One note, however, is that the basic cake recipes produce more batter than needed to fill the pan. For me, this usually means a 6-inch cake for the freezer, which is a treat.

Usually I try not to review any book until I've cooked at least 3 recipes from it (which is often 3 more recipes than some of the highly-ranked cookbook reviewers around here try). Technically, I've only prepared 2 from this book: croissants and tres leches cake. However, that cake involved the recipe for a coconut chiffon cake, caramel, and vanilla pastry cream, in addition to the syrup and cream for assembling the final cake. That, coupled with the intricate nature of the croissant recipe, gives me enough evidence to say that this is an excellent baking book, a great addition to any baker's collection.

I've tried croissants before, struggled with the technique, and failed to approximate the taste of a good, buttery, proper croissant. I followed the detailed instructions here exactly, and I got exactly what I want. My French husband approved, and my mom and sister and I ate them up far too quickly. The dough wasn't easy, but it made a true croissant. I especially like Tartine's extra touch of baking them a little darker than most other recipes.

As for the tres leches cake, I'll say nothing as to its authenticity, since I wouldn't really know. As far as the recipe, though, it's utterly manageable: instructions and measurements are accurate and clear. The results: absolutely delicious, maybe the best non-chocolate cake I've made. The coconut chiffon is moist and tender, and the coconut syrup, caramel, and vanilla pastry cream make it so moist, flavorful, and satisfying. Another touch I liked was the small touch of lemon juice in the caramel. I haven't made it before, but I don't recall this as a standard addition in recipes I've seen. But it was definitely worth eating with a spoon. Probably a dozen or more people sampled this cake over the weekend, and they all loved it.

I look forward to trying the devil's food cake and the brioche, and I'm confident that they'll turn out as well as what I've made so far.

Added later:
I also tried the devil's food cake recipe (Which includes recipes for the cake, caramel, ganache). It was a bit involved, but the directions were again very clear and spot on: I knew what to look for and even my first try came out great. I ended up making about 4 batches of the recipe and using it for my brother's grooms cake. Had raves from dozens of people.

Also, ended up using the tres leches chiffon cake for part of the brides cake, which also got tons of great feedback.

I look forward to working through this book even further.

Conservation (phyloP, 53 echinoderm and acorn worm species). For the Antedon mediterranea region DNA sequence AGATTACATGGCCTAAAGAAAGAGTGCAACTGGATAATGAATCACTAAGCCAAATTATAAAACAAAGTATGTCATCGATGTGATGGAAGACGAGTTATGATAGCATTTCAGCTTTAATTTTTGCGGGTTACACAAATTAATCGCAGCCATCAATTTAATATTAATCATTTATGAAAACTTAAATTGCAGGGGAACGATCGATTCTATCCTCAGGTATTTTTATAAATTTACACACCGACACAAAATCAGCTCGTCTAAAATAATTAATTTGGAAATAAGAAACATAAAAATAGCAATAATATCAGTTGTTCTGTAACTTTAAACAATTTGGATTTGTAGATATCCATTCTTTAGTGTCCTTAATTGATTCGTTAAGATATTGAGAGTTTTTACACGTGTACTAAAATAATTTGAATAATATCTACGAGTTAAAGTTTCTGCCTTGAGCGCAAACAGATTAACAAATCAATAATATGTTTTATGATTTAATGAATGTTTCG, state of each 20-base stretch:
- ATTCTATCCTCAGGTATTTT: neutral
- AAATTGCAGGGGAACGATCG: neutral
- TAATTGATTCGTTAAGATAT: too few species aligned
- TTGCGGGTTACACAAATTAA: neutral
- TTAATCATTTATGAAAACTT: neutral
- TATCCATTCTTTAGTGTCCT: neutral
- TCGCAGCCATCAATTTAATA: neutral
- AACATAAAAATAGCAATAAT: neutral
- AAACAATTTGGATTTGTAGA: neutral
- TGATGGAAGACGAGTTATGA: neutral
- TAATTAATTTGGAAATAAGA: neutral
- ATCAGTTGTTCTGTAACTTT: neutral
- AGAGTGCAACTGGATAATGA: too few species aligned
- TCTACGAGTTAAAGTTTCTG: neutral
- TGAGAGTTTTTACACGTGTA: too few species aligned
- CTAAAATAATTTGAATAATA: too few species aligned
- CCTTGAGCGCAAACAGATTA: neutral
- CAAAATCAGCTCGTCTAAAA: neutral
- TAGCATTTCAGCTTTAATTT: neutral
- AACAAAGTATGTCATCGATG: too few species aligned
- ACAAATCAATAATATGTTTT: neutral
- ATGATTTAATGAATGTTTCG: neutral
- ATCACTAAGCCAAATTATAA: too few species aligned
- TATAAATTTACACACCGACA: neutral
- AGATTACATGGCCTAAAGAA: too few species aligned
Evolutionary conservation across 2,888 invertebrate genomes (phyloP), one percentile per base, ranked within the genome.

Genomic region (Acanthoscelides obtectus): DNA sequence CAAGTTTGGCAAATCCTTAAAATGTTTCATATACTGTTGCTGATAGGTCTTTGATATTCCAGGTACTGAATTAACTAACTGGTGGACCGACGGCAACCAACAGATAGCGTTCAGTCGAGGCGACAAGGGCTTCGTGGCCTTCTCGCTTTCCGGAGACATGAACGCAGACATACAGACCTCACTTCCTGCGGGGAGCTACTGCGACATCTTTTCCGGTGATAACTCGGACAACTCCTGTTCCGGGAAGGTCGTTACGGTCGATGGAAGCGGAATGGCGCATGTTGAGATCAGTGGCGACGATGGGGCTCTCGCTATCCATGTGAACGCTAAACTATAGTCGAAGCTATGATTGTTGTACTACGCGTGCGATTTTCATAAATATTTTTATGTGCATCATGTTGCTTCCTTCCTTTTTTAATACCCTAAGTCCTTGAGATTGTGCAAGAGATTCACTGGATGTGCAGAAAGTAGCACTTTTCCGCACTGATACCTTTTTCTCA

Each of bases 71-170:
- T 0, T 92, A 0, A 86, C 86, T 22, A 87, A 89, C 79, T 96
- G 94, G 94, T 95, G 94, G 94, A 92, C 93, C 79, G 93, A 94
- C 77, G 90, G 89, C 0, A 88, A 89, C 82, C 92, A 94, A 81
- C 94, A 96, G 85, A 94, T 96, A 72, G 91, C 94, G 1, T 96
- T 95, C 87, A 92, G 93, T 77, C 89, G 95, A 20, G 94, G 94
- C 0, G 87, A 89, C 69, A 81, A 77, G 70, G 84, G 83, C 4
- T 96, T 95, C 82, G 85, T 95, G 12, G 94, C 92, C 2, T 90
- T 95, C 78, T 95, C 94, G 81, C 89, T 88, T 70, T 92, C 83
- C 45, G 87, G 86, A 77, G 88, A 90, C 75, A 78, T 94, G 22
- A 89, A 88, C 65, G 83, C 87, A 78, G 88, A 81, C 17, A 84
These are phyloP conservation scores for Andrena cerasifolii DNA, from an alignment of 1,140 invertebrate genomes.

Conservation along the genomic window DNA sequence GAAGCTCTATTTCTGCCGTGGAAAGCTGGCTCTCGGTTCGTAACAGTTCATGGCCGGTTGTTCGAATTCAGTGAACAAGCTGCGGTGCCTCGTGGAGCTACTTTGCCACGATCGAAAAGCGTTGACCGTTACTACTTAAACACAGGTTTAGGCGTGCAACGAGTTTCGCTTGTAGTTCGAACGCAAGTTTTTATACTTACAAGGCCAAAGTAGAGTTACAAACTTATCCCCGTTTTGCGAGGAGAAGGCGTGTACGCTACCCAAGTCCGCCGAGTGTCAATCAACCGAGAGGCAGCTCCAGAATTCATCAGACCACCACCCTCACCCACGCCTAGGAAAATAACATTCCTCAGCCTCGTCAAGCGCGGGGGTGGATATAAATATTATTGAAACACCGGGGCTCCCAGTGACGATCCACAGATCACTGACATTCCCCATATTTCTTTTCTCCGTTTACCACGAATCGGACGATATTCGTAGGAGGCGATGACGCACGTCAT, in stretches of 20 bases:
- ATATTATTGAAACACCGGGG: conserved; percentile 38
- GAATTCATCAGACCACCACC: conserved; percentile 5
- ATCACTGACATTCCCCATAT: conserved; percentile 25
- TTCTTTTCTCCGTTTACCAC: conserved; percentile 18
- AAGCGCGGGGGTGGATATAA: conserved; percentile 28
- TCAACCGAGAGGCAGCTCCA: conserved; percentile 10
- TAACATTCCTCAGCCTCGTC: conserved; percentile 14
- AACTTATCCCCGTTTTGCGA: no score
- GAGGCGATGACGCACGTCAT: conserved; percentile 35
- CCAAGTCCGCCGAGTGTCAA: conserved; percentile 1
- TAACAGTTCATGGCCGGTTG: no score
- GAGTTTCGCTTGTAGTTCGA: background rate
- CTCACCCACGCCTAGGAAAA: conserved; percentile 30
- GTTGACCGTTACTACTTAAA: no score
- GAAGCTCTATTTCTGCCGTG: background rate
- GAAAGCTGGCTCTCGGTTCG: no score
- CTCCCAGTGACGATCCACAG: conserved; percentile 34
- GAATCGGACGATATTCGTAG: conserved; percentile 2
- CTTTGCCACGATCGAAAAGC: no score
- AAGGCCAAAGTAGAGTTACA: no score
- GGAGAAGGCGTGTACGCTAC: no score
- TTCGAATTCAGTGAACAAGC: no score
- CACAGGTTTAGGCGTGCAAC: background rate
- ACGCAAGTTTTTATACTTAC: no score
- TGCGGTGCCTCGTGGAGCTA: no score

71 of 77 people found the following review helpful
5.0 out of 5 stars The Very Best! 23 Nov 2006
By A reader - Published on Amazon.com
Format:Hardcover
I am always very impressed when I find cookbooks whose recipes have been tested meticulously by the authors. That's an evidence of honesty and hard work. This book is simply the very best desserts cookbook I have ever used. Not being a very good cook, I find the recipes to be easy to follow and accurate. I also like that most of the recipes call for minimum amount of sugar needed. As a result, the final products taste light and flavors of ingredients really come through without being masked by excessive sweetness.
74 of 85 people found the following review helpful
3.0 out of 5 stars Beautiful book not the best cookbook 24 Oct 2008
By D. Hansen - Published on Amazon.com
Format:Hardcover
I agree with K Cole and Cricket's reviews. There are quite a few typos in this book. Some apparent prior to baking and some only apparent upon tasting the baked goods. I bake daily and I have had one too many failures with this cookbook even when scaling all of my ingredients. I can only hope that someone gets in the test kitchen and corrects the errors for the next edition.
I will give this cookbook two more recipe tries because I want to love it. Paging thru it makes me wish the bakery were in my city and right up the road.
I'll follow up again and with fingers crossed I'll be adding stars to my review
72 of 88 people found the following review helpful
5.0 out of 5 stars Excellent Samples of Professional Patisserie. Buy It. 1 Jan 2007
By B. Marold - Published on Amazon.com
Format:Hardcover|Verified Purchase
`Tartine', a high end American Patisserie cookbook by husband and wife master bakers, Elisabeth Prueitt and Chad Robertson is a fine exemplar of a particular kind of baking book, where the emphasis is simply on communicating excellent recipes from professional bakers which are, with proper patience and technique, quite doable by the home baking hobbyist.